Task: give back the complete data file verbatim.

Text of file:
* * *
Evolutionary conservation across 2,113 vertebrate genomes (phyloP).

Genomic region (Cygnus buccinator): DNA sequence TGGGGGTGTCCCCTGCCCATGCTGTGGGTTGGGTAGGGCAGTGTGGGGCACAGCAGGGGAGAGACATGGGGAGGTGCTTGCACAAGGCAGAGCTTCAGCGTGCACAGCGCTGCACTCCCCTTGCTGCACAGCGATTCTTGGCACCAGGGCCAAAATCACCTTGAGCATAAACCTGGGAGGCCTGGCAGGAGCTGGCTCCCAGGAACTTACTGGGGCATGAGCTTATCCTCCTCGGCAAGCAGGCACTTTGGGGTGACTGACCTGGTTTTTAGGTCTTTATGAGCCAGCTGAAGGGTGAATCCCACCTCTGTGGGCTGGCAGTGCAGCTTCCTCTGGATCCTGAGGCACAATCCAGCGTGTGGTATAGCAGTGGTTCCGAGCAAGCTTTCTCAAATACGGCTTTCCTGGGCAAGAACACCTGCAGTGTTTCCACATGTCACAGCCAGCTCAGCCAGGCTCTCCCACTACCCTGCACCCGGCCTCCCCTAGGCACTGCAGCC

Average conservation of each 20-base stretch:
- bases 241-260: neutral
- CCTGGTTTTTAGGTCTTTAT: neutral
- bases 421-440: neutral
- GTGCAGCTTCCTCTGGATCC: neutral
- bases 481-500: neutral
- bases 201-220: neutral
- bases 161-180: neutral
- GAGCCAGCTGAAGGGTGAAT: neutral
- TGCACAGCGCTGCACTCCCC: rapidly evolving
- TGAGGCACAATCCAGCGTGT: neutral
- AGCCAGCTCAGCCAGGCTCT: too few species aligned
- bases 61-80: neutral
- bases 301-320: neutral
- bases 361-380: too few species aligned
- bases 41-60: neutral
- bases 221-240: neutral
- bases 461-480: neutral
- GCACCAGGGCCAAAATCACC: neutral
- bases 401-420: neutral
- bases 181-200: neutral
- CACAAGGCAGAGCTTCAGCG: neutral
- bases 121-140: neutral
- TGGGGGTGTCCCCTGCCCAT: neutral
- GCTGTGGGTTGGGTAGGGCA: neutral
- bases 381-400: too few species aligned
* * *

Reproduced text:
Evolutionary conservation across 2,113 vertebrate genomes (phyloP).

Genomic region (Cygnus buccinator): DNA sequence TGGGGGTGTCCCCTGCCCATGCTGTGGGTTGGGTAGGGCAGTGTGGGGCACAGCAGGGGAGAGACATGGGGAGGTGCTTGCACAAGGCAGAGCTTCAGCGTGCACAGCGCTGCACTCCCCTTGCTGCACAGCGATTCTTGGCACCAGGGCCAAAATCACCTTGAGCATAAACCTGGGAGGCCTGGCAGGAGCTGGCTCCCAGGAACTTACTGGGGCATGAGCTTATCCTCCTCGGCAAGCAGGCACTTTGGGGTGACTGACCTGGTTTTTAGGTCTTTATGAGCCAGCTGAAGGGTGAATCCCACCTCTGTGGGCTGGCAGTGCAGCTTCCTCTGGATCCTGAGGCACAATCCAGCGTGTGGTATAGCAGTGGTTCCGAGCAAGCTTTCTCAAATACGGCTTTCCTGGGCAAGAACACCTGCAGTGTTTCCACATGTCACAGCCAGCTCAGCCAGGCTCTCCCACTACCCTGCACCCGGCCTCCCCTAGGCACTGCAGCC

Average conservation of each 20-base stretch:
- bases 241-260: neutral
- CCTGGTTTTTAGGTCTTTAT: neutral
- bases 421-440: neutral
- GTGCAGCTTCCTCTGGATCC: neutral
- bases 481-500: neutral
- bases 201-220: neutral
- bases 161-180: neutral
- GAGCCAGCTGAAGGGTGAAT: neutral
- TGCACAGCGCTGCACTCCCC: rapidly evolving
- TGAGGCACAATCCAGCGTGT: neutral
- AGCCAGCTCAGCCAGGCTCT: too few species aligned
- bases 61-80: neutral
- bases 301-320: neutral
- bases 361-380: too few species aligned
- bases 41-60: neutral
- bases 221-240: neutral
- bases 461-480: neutral
- GCACCAGGGCCAAAATCACC: neutral
- bases 401-420: neutral
- bases 181-200: neutral
- CACAAGGCAGAGCTTCAGCG: neutral
- bases 121-140: neutral
- TGGGGGTGTCCCCTGCCCAT: neutral
- GCTGTGGGTTGGGTAGGGCA: neutral
- bases 381-400: too few species aligned